Patrick Cockburn, writing in the London Review of Books, calls it 'the nadir of Western media coverage of the wars in Iraq and Syria'. He is referring to the reporting of the siege of East Aleppo, which ended last December, when Syrian government forces took control of the last rebel-held areas and more than 100,000 civilians were evacuated.

Cockburn says that, during the bombardment, TV networks and many newspapers appeared to lose interest in whether any given report was
true or false and instead competed with one another to publicise the most eye-catching atrocity story even when there was little evidence that it had taken place. He adds that it was a gross exaggeration to compare the events in East Aleppo – as journalists and politicians on both sides of the Atlantic did in December – with the mass slaughter of 800,000 people in Rwanda in 1994 or more than 7,000 in Srebrenica in 1995.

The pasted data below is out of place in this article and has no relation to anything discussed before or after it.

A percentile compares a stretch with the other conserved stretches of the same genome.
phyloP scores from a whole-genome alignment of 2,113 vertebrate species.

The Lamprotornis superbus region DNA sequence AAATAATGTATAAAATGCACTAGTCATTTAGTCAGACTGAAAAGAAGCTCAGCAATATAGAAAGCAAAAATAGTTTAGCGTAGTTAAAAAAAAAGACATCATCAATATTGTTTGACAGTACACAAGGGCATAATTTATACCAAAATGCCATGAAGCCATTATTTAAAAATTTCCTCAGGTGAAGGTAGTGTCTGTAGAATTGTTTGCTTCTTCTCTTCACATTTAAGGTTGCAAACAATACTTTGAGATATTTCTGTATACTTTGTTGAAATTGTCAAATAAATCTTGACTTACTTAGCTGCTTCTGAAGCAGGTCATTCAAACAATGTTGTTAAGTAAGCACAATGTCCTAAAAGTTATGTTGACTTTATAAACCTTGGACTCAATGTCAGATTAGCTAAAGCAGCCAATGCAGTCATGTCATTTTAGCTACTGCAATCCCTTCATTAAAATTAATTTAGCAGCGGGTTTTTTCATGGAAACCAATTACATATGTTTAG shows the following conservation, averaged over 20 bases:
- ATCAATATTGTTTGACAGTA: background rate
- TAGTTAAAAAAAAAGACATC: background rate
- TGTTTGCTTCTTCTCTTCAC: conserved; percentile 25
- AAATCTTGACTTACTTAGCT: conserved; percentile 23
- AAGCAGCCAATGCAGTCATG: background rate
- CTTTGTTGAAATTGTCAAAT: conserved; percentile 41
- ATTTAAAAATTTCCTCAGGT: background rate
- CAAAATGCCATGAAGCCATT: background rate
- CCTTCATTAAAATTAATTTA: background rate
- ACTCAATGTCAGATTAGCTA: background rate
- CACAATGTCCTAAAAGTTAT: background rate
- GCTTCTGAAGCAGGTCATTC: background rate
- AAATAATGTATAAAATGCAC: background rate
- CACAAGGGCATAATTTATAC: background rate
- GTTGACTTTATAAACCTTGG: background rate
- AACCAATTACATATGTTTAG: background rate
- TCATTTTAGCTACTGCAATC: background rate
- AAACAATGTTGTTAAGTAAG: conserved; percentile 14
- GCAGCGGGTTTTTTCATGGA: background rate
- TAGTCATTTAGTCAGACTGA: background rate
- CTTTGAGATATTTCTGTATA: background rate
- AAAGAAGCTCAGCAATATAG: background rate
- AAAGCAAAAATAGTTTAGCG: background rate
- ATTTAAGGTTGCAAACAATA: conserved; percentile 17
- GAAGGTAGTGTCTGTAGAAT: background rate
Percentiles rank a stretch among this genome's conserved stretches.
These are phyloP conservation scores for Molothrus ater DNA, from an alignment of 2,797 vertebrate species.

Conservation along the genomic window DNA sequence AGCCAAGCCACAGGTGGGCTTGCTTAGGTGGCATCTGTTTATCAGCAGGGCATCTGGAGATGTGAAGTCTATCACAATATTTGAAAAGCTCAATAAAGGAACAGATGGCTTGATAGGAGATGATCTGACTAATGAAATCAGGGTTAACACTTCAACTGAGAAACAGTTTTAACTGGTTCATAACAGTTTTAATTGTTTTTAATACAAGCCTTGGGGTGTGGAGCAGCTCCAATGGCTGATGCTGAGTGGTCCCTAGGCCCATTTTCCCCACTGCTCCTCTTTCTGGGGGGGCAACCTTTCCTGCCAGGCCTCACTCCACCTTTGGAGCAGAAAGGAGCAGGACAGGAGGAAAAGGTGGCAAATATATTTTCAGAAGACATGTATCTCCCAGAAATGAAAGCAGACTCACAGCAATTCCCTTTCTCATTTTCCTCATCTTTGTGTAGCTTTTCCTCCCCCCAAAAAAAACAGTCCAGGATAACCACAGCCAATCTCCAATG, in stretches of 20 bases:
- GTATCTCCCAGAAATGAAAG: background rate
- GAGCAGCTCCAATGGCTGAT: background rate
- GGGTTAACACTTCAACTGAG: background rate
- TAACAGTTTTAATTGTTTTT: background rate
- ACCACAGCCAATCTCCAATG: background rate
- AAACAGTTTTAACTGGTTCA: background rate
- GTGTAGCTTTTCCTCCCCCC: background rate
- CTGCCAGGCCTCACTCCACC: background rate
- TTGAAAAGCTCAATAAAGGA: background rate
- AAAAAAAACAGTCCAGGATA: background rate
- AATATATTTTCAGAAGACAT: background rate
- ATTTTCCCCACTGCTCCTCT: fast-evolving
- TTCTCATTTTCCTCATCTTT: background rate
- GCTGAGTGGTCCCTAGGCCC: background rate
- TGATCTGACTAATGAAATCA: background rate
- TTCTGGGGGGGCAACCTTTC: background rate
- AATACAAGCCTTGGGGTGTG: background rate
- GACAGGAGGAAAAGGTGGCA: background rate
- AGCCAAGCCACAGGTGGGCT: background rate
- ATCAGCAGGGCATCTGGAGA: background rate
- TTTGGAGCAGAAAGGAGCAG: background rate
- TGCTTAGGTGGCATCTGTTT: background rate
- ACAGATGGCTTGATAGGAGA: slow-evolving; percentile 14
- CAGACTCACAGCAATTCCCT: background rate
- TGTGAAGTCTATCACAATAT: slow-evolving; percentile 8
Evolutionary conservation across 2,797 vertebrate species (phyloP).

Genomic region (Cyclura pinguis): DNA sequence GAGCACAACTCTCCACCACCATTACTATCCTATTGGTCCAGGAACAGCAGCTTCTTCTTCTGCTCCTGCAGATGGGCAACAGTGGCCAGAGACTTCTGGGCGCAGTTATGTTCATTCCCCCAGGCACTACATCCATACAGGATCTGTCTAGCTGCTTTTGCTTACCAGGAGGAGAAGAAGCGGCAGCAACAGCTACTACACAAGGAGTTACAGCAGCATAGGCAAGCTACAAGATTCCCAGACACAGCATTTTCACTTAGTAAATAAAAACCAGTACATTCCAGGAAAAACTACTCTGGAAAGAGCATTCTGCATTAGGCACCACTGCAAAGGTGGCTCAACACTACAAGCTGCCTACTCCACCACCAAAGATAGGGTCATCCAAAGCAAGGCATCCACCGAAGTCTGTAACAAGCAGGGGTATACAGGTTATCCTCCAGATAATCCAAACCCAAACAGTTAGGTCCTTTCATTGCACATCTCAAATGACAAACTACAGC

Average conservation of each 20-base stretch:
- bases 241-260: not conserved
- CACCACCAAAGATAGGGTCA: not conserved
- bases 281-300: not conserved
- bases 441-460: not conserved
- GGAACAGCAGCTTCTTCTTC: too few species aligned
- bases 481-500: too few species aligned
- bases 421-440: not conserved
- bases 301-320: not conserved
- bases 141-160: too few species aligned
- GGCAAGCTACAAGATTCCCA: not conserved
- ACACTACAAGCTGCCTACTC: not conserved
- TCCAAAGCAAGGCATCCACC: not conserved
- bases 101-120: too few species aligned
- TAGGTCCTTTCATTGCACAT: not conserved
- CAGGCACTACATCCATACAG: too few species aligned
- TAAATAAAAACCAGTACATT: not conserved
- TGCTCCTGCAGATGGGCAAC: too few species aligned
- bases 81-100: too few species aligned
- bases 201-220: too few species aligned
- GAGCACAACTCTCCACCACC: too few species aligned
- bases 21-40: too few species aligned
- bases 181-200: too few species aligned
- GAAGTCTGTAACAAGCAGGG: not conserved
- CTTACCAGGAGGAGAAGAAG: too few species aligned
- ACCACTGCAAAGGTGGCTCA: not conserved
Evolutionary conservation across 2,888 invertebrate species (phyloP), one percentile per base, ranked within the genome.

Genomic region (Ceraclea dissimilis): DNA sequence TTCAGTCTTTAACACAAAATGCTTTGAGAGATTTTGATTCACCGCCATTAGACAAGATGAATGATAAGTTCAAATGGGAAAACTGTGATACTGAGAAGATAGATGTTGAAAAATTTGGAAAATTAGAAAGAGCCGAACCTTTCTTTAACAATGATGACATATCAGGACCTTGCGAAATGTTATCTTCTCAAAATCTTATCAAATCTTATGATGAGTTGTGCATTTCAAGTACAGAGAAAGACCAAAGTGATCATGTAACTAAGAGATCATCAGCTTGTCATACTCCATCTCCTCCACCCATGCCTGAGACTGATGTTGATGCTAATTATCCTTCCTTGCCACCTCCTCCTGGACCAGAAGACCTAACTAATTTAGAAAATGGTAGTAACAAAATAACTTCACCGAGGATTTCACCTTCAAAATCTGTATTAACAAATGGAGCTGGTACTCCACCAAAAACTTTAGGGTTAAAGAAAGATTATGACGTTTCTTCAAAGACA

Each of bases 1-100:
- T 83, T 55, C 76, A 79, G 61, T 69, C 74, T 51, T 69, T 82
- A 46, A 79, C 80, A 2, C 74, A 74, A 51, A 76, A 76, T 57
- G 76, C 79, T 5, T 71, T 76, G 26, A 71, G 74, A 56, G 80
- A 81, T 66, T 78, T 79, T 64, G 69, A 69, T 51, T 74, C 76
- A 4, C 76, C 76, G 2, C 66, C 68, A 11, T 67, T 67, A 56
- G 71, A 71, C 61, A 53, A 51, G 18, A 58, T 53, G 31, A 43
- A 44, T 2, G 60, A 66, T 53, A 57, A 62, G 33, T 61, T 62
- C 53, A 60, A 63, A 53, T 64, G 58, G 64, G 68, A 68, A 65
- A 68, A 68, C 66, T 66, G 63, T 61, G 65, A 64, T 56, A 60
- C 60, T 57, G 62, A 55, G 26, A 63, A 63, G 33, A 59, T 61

He writes: 'All wars always produce phony atrocity stories – along with real atrocities. But in the Syrian case fabricated news and one-sided reporting have taken over the news agenda to a degree probably not seen since the first world war. The ease with which propaganda can now be disseminated is frequently attributed to modern information technology: YouTube, smartphones, Facebook, Twitter. But this is to let mainstream media off the hook: it’s hardly surprising that in a civil war each side will use whatever means are available to publicise and exaggerate the crimes of the other, while denying or concealing similar actions by their own forces. The real reason that reporting of the Syrian conflict has been so inadequate is that Western news organisations have almost entirely outsourced their coverage to the rebel side'.

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